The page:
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Thompson Test

From Physiopedia

Contents

Definition/Description

The Thompson test examines the integrity of the Achilles tendon by squeezing the calf. It is performed as a clinical test to identify the presence of a complete Achilles rupture.

Clinically relevant anatomy

The calf musculature of the m. triceps surae group includes:

  • m. gastrocnemius, which arises from two heads on the posterior surface of the femur, directly above the two condyles of the femur
  • m. soleus, which comes from an inverted U-shaped origin from the posterior aspect of the Tibia, membrana interossea and the head and upper 1/3 of the fibula
  • m. plantaris, which arises from the distal lateral portion of the linea aspera

M. gastrocenium and m. soleus blend together in the distal portion of the calf and form the tendon of Achilles. The plantaris tendon, when present, lies alongside the heel cord or is somewhat removed from it in its insertion into the medial aspect of the calcaneus.[1]

Tendons are strong, tough bands of inelastic fibrous connective tissue that connect muscle to bone. They consist of elongated cells, minimal ground substance, and collagen fibers. The collagen fibers are packed closely together, parallel to the direction of force. Each collagen fibril is arranged into fascicles, which contain blood vessels and nerve fibers.


Purpose

The goal of this test is to find out if there is a complete tear present in the Achilles tendon.

Technique

The patient lies prone with his foot over the end of the table. Alternatively, the patient could lie prone with his knee flexed to 90°. The examiner squeezes the calf muscles, specifically the gastrocnemius - soleus complex, with his hand. Squeezing the calf should cause contraction of the Achilles tendon, resulting in plantar flexion. If the Achilles tendon is completely ruptured, there will not be any apparent plantar flexion.

It is still possible for the m. plantaris and deep toe flexors to also provide plantar flexion even if the Achilles tendon is ruptured[2]. To be sure that the patient has a complete Achilles tendon rupture, there are three additional clinical signs that may be observed to corroborate the diagnosis[3]:

  1. On careful inspection, with the patient prone and both ankles fully relaxed, the foot on the ruptured side hangs straight down due to the absence of the tendon tone
  2. There may be a palpable gap in the tendon, approximately 3-6cm proximal to the insertion into the calcaneus
  3. The strength of the plantar flexion is markedly reduced

Key Research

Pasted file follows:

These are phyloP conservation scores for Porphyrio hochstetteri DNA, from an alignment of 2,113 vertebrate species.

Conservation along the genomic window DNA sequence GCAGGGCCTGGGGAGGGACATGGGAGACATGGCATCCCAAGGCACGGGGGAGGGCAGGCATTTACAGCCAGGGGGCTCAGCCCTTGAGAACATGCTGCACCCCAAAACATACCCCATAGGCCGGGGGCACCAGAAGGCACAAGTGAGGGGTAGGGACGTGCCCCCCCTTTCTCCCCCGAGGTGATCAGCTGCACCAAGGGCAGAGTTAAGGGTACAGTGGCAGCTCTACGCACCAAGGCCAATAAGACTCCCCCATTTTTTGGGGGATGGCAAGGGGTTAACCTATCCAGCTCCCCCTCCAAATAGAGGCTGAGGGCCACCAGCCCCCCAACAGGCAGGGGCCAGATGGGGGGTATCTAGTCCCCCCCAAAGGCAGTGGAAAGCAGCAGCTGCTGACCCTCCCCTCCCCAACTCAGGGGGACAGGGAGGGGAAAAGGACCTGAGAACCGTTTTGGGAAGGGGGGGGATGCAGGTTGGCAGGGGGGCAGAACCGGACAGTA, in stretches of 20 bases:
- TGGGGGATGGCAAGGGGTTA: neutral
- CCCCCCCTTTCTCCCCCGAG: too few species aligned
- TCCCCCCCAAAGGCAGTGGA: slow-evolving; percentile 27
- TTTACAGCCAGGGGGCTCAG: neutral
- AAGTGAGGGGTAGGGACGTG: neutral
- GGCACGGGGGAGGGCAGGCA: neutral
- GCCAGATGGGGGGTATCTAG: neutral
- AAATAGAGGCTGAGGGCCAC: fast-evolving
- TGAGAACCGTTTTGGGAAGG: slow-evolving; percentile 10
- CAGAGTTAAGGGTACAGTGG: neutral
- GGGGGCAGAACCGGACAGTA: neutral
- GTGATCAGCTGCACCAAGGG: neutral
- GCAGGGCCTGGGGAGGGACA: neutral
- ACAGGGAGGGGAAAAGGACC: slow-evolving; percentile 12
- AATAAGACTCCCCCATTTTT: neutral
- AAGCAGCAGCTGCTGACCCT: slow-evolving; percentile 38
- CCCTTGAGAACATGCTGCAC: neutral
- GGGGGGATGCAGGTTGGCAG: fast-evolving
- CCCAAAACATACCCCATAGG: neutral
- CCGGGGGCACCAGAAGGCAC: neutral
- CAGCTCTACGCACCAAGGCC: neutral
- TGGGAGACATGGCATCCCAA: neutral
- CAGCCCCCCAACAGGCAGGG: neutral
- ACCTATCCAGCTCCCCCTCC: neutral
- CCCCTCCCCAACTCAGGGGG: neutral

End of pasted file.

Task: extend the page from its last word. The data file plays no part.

Simmonds described in 1957 how squeezing the calf muscles could test the rupture of the Achilles tendon. Thompson however had noted this effect in 1955. The Simmonds-Thompson test is an indication for a possible complete rupture, but its mechanism is not completely clear.

A study by Scott and colleagues[4] used an ultrasound to take dynamic images of the calf of two young adults. With transverse compression, the m. gastrocnemius moved proximally, according to the ankle movement. No proximal movement of the m. soleus muscle could be seen. Thompson and Doherty[1]found that the squeezing test gave a positive result when the m. soleus alone was divided. To elucidate these findings, Scott and colleagues separated the m. gastrocnemius tendon from the m. soleus down to 10 cm above the Achilles tendon, the place where the fibers form the tendon. By squeezing a healthy calf, the m. soleus deformed, which made the overlying m. gastrocnemius tendon bow away from the tibia resulting in plantar flexion. The m. soleus did not move in a longitudinal manner, while the m. gastrocnemius muscle moved about 1 cm proximally. These findings confirm the ultrasound findings. When the squeezing test was performed on a divided m. soleus tendon, the m. gastrocnemius did not produce any plantar flexion. Dividing the m. gastrocnemius tendon did not prevent full plantar flexion. We can conclude then that the plantar flexion is caused by bowing the calf tendons and less so by the proximal displacement of the bellies of the m. gastrocnemius.

A study conducted by Douglas and colleagues [5] came up with other findings. The case study consisted of two patients who were diagnosed with a disruption of the m. gastrocnemius tendon and an intact m. soleus tendon after surgical exploration. They could both actively plantar flex their ankles, but had a positive Simmonds-Thompson test result. This study indicates that the Thompson test is insufficient as a diagnostic of a complete rupture.

Recent Related Research (from Pubmed)

References

  1. 1.0 1.1 Thompson TC, Doherty JH. Spontaneous rupture of tendon of Achilles: a new clinical diagnostic test. J Trauma. 1962 Mar;2:126-9.
  2. Verhaar JAN, van der Linden AJ. Orthopedie. Bohn Stafleu van Loghum, 2008, p. 165-166.
  3. Brukner P, Khan K. Clinical Sports Medicine. 3rd ed. McGraw-Hill Book Company, 2010.
  4. Scott BW, Al Chalabi A. How the Simmonds–Thompson test works. J Bone Joint Surg Br. 1992 Mar;74(2):314-5.
  5. Douglas J, Kelly M, Blachut P. Clarification of the Simmonds-Thompson test for rupture of an Achilles tendon. Can J Surg. 2009 Jun;52(3):E40-1.

Achilles Tendinopathy

In this month's Members topic we are exploring the foot and ankle with a focus on achilles tendinopathy. This month we have exclusive access to:

  1. 2 FREE chapters from text books Maitland's Peripheral Manipulation by Hengeveld & Banks 2014 and A Practical Approach to Orthopaedic Medicine by Atkins, Kerr and Goodlad. 2010
  2. 4 FREE journal articles from The Foot
  3. An interview with Maitland expert Elly Hengeveld

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